Item description for Five Views On Apologetics (Counterpoints) by Steven B. Cowan...
Overview A multiple-view book on apologetic methods, this material deals with a very relevant topic in the midst of a changing culture. Its primary contributors are: William Lane Craig, Gary R. Habermas, Paul D. Feinberg, John M. Frame, and Kelly James Clark.
Publishers Description The goal of apologetics is to persuasively answer honest objections that keep people from faith in Jesus Christ. But of several apologetic approaches, which is most effective?Five Views on Apologetics examines the 'how-to' of apologetics, putting five prominent views under the microscope: Classical, Evidential, Presuppositional, Reformed Epistemology, and Cumulative Case. Offering a forum for presentation, critique, and defense, this book allows the contributors for the different viewpoints to interact.Like no other book, Five Views on Apologetics lets you compare and contrast different ways of 'doing' apologetics. Your own informed conclusions can then guide you as you meet the questions of a needy world with the claims of the gospel.The Counterpoints series provides a forum for comparison and critique of different views on issues important to Christians. Counterpoints books address two categories: Church Life and Bible and Theology. Complete your library with other books in the Counterpoints series.
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Est. Packaging Dimensions: Length: 8.03" Width: 5.27" Height: 1.05" Weight: 0.65 lbs.
Release Date Feb 7, 2000
Publisher Zondervan Publishing
ISBN 0310224764 ISBN13 9780310224761 UPC 025986224769
Availability 219 units. Availability accurate as of Jan 16, 2017 08:04.
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More About Steven B. Cowan
Stanley N. Gundry is executive vice president and editor-in-chief for the Zondervan Corporation. He has been an influential figure in the Evangelical Theological Society, serving as president of ETS and on its executive committee, and is adjunct professor of Historical Theology at Grand Rapids Theological Seminary. He is the author of seven books and has written many articles appearing in popular and academic periodicals.
Stanley N. Gundry currently resides in Grand Rapids, in the state of Michigan.
Stanley N. Gundry has published or released items in the following series...
Counterpoints: Bible & Theology
Counterpoints: Bible and Theology
Counterpoints: Church Life Counterpoints: Church Life
Reviews - What do customers think about Five Views On Apologetics (Counterpoints)?
We're To Contend For The Faith (Jude 3) -- Here Are 5 Ways How Nov 30, 1999
Apologetics is an extremely important and yet overlooked aspect of Christianity. We are ready to give an answer to every man for the hope that is in us (1 Pet. 3:15), and to contend earnestly for the faith (Jude 3). But how do we do this? Leave it to human beings to come up with organized systems to approach this, and this book introduces us to five different styles to accomplish this.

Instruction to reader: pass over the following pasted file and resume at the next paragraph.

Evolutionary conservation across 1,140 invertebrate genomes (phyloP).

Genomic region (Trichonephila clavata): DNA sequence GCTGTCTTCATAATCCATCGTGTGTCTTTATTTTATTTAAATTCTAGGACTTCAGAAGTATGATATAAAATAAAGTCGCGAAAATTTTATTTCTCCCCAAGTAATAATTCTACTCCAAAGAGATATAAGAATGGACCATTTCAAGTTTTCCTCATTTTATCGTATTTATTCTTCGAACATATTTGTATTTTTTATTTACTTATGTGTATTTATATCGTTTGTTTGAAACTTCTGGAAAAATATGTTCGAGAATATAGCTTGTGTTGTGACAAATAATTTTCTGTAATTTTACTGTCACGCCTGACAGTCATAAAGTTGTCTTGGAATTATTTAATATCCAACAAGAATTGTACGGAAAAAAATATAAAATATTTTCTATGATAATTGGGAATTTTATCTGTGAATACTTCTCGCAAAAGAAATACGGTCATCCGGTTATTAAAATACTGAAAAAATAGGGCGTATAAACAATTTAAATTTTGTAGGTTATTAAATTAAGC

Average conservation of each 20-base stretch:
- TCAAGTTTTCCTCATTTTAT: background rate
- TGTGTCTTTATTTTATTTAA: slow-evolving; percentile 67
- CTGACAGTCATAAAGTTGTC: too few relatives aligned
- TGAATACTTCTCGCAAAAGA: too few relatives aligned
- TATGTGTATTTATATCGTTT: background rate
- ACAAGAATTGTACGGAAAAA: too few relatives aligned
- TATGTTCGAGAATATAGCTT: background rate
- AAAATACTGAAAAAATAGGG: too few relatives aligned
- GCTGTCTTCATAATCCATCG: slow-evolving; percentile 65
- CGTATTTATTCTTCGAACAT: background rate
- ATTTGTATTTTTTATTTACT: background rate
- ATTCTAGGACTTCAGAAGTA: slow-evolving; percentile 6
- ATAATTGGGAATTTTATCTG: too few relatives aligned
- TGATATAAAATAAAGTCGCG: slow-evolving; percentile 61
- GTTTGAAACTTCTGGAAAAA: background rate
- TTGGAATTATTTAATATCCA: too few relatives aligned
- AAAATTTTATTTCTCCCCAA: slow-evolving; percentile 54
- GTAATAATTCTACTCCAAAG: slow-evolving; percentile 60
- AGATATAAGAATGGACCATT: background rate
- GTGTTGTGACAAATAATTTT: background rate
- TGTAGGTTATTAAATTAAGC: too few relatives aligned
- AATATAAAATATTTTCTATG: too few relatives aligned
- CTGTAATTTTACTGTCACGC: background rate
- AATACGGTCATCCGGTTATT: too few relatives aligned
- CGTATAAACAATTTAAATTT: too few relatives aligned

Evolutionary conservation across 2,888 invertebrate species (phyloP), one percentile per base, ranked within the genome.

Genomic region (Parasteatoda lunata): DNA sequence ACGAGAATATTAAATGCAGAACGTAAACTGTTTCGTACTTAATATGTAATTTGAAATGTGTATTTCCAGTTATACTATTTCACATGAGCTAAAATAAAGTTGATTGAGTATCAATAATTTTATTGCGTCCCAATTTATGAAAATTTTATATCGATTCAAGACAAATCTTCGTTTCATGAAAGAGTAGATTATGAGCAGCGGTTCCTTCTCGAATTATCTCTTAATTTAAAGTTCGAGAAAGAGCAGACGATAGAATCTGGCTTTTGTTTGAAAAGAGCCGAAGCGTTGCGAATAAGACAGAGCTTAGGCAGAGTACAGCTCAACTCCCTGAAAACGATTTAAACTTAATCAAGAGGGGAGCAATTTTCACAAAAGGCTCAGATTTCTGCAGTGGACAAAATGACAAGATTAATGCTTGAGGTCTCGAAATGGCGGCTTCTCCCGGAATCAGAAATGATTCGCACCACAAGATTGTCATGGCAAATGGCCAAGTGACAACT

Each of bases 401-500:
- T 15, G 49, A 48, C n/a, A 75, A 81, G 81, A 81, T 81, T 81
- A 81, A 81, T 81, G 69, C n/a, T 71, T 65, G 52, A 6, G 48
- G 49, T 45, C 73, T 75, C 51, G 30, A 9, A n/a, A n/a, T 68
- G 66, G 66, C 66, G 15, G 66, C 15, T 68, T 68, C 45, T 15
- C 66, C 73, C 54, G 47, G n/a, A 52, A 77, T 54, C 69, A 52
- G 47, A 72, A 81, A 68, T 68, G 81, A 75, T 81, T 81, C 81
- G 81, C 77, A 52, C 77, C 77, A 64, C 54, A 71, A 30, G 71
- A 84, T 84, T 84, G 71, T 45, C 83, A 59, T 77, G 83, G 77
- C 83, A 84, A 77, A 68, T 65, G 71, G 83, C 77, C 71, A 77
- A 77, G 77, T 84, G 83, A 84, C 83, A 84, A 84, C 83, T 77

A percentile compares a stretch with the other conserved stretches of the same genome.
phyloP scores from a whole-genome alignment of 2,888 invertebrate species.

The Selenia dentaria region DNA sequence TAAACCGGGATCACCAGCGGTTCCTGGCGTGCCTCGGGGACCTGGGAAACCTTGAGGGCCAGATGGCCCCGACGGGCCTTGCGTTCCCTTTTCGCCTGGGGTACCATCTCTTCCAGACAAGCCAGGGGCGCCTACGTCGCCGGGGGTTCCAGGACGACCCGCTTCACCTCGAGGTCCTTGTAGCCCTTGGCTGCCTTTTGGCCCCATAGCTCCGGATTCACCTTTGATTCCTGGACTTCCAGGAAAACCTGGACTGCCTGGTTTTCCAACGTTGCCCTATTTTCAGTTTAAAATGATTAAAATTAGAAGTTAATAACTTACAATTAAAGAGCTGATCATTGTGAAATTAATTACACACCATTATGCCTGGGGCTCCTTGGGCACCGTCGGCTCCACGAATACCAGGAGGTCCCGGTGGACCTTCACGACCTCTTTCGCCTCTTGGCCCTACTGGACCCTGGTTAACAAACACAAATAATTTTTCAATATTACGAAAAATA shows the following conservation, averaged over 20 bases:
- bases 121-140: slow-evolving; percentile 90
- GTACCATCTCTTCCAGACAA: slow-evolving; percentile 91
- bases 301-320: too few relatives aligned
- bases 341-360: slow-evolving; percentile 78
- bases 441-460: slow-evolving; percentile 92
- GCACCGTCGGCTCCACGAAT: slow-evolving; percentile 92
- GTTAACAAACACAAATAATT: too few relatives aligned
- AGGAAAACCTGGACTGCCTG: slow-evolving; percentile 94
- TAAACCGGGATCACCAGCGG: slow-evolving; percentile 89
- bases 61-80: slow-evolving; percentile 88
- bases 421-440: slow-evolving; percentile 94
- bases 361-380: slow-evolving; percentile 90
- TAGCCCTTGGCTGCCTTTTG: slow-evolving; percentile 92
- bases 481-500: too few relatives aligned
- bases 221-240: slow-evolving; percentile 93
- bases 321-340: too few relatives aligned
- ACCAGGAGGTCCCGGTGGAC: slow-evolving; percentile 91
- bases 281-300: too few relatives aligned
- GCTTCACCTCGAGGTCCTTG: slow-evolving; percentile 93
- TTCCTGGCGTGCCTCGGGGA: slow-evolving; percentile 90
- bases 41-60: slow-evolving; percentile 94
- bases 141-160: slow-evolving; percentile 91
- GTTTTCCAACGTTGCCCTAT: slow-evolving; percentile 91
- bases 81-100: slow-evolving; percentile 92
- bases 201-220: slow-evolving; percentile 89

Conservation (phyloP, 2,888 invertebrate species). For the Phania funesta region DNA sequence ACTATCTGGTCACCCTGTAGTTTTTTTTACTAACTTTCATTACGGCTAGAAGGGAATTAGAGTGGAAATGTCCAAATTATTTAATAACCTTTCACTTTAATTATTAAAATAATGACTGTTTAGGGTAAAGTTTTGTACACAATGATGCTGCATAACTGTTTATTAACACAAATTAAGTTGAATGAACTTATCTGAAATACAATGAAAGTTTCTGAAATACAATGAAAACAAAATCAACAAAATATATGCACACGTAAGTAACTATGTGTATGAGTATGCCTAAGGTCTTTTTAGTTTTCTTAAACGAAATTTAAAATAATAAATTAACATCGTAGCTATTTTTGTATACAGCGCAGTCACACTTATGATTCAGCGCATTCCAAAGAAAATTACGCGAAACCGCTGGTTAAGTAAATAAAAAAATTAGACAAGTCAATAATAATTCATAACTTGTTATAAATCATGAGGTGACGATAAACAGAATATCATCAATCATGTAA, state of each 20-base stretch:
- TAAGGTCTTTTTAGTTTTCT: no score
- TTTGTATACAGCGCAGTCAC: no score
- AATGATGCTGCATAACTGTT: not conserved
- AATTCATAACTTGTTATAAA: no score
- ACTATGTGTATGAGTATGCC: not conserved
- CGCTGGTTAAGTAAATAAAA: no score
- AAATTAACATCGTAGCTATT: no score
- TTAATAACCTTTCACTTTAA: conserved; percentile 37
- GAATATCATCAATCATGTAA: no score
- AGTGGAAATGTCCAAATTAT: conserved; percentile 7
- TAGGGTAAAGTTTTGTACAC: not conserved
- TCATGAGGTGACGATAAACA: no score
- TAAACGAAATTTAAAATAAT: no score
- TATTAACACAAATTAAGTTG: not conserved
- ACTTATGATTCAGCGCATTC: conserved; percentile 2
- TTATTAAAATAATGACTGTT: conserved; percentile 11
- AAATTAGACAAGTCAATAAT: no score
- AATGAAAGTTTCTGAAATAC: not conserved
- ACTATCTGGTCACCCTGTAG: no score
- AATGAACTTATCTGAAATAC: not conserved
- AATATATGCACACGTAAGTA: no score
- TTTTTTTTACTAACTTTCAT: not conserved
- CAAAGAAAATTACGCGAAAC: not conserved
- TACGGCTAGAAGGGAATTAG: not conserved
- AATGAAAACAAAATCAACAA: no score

Let me explain the five views as I would define them:
1. Classical, represented by William Lane Craig: One should start off proving the existence of God before moving to miracles, the resurrection of Christ, etc.
2. Evidential, represented by Gary Habernas: One does not need to prove God's existence before addressing miracle/the resurrection of Christ.
3. Cumulative Case, represented by Paul Feinberg: One cannot prove God's existence or other things by formal argument, but one can informally show Christian theism to be the best alternative.
4. Presuppositional, represented by John Frame: One needs to address people's presuppositions as they are making the case for Christianity.
5. Reformed Epistomology, represented by Kelly James Clark: One cannot prove any argument rational, but one can believe without any evidence.
There can be some variation between the approaches. Most of these authors have been accused of others at not really representing their views. Steven Cowan, the book's editor, pointed out that in the past some of these methodologies acted like you could do it their way or you can do it wrong, particularly Classical, Evidential, and Presuppositional.
This actually is a strength for the book. One reason people avoid apologetics is because it is divisive. These authors come across as if they're aware they're co-soldiers, on the same side. I believe this is the way it should be in the Body of Christ.
To be honest, like evangelism methodologies, I would say the answer to the question "Which is the correct methodology?" is "Yes." God designed each person differently. Some people work better with a certain methodology. And different people would respond to different methodologies.
Let me conclude by stating that I'm in the process of starting a novel, involving a murder mystery during an apologetics conference. This book actually will come in handy for this project. My Dad gave this as a gift, and I am very appreciative of it.